Smudging is the burning of herbs to create a cleansing smoke for the purpose of purifying people, ceremonial and ritual space, ceremonial tools and objects.

There are specific smudging herbs used within various sacred indigenous cultural ceremonies and rituals, with the burning of herbs or incense for cleansing, purifying and protecting the physical and spiritual bodies, and banish negative energies.

Many differing cultures and peoples have their own methods and herbal mixtures to achieve this, and when done correctly smudging can restore physical, spiritual and emotional balance.

The term Smudging originated in the Native American culture. Native American Indians use a variety of smudging mixtures. In olden times, the end of the smudge stick or braid was lit from the central or cooking fire.

Not everyone views the practice of smudging in the same way and different herbs may be used for different purposes, with many different herbs used for smudging:


Sage (Artemisia tridentia) differs from the European varieties and is indigenous to the Americas.

There are two major genera and several varieties of each genus of sage that are used for smudging. Culinary sage (Salvia) comes in two major varieties: garden sage (Salvia officinalis) and white sage (Salvia apiana). Salvia varieties have long been acknowledged as healing herbs, reflected in the fact that its genus name comes from the Latin root word “salvare”, which is the verb "to save." Artemisia is the genus commonly considered Sagebrush and is more common in California.

There are two major varieties to the Artemisia genus: Common Sagebrush (Artemisia californica), and Mugwort (Artemisia vulgaris). There are many other varieties of both Salvia and Artemisia, and all are effective in smudging. Sage is burned in smudging ceremonies to drive out evil spirits, negative thoughts and feelings, and to keep Gan'n (negative entities) away from areas where ceremonials take place. In the Plains Sweat lodge, the floor of the structure is strewn with sage leaves for the participants to rub on their bodies during the sweat.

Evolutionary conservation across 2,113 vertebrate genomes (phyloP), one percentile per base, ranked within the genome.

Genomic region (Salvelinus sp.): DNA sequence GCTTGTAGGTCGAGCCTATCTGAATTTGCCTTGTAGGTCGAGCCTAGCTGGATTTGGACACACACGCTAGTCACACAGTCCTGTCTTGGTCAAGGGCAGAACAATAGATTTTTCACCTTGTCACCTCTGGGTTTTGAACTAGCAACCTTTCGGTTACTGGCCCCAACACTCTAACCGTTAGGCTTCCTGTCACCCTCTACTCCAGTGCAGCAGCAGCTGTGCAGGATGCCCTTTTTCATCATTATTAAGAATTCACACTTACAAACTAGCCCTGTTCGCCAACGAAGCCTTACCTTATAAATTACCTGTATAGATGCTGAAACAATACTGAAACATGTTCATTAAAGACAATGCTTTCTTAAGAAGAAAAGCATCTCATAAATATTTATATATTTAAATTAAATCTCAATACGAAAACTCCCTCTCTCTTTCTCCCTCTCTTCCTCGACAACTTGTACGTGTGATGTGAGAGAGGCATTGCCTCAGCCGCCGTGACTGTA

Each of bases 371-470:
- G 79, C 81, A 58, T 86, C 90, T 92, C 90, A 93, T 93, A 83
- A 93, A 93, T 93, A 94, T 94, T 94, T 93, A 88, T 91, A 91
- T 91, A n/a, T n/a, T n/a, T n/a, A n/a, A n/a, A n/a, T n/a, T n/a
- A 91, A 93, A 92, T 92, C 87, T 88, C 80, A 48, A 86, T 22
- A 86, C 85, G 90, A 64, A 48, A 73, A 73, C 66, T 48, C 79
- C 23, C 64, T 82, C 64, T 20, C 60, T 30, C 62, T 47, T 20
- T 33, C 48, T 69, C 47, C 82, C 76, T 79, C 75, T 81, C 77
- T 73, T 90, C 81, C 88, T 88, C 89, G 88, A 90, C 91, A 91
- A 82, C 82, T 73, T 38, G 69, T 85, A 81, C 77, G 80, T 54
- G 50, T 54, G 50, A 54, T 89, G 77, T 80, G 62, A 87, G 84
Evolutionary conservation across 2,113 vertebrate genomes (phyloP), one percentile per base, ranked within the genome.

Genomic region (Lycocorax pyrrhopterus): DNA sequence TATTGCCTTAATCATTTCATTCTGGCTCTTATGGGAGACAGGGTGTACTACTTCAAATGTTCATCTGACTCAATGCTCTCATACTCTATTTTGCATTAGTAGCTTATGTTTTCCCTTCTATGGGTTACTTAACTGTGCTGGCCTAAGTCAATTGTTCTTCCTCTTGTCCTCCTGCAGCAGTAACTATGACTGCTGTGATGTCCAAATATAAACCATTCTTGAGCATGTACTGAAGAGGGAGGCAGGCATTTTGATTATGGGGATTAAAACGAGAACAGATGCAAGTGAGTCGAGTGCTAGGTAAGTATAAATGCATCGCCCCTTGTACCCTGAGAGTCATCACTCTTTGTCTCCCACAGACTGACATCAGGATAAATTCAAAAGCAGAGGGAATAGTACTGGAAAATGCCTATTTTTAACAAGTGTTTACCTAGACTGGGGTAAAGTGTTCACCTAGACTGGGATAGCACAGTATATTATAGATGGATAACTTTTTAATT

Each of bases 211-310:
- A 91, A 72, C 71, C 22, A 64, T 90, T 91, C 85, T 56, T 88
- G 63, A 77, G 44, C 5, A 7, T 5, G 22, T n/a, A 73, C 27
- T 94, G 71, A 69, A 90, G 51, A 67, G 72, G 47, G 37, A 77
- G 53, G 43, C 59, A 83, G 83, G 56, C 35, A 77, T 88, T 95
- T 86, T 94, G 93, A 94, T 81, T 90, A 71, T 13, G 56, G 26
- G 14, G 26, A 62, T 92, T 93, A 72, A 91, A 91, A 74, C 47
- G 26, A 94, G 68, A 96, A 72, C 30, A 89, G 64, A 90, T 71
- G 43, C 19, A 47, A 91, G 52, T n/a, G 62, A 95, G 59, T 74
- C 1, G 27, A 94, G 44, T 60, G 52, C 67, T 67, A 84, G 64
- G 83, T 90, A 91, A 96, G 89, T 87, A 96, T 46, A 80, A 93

Sage is also used in keeping sacred objects like pipes or Peyote wands safe from negative influence. In the Sioux nation, the Sacred Pipe is kept in a bundle with sage boughs.

Cedar: Cypress and Juniper

True cedar is of the Thuja and Libocedrus genera. Some Junipers (Juniperus genus) are also called "cedar". Some Juniper varieties are cleansing herbs, such as Desert White Cedar (Juniperus monosperma), but for smudging, the best is Western Red Cedar (Thuja occidentalis) and California Incense Cedar (Libocedrus descurrens). Cedar is burnt while praying to the Great Spirit (Usen', the Source - also known to Plains nations as Wakan Tanka) in meditation, and to bless a house before moving in as is the tradition in the Northwest and Western Canada. It works both as a purifier and to attract good energy in your direction.


Sweetgrass (Hierochloë odorata) is very important to the Sioux and Cherokee nations, in these tribes, the sweetgrass is braided like hair braids. It could be burnt by lighting the end of it or by shaving little bits of it onto charcoal in a brazier. Sweetgrass is burnt after smudging with sage, to welcome in good influences after the bad had been driven out.

Bay Leaf

Bay leaf is traditionally used to protect against colds and flu.


Fennel is effective in repelling negative energies and calms the nerves.

Pine, Fir, Hemlock, and Spruce

Pine, Fir, Hemlock, and Spruce are burnt for their purifying and cleansing effect. They are most effective in combination with other herbs.

Yerba Santa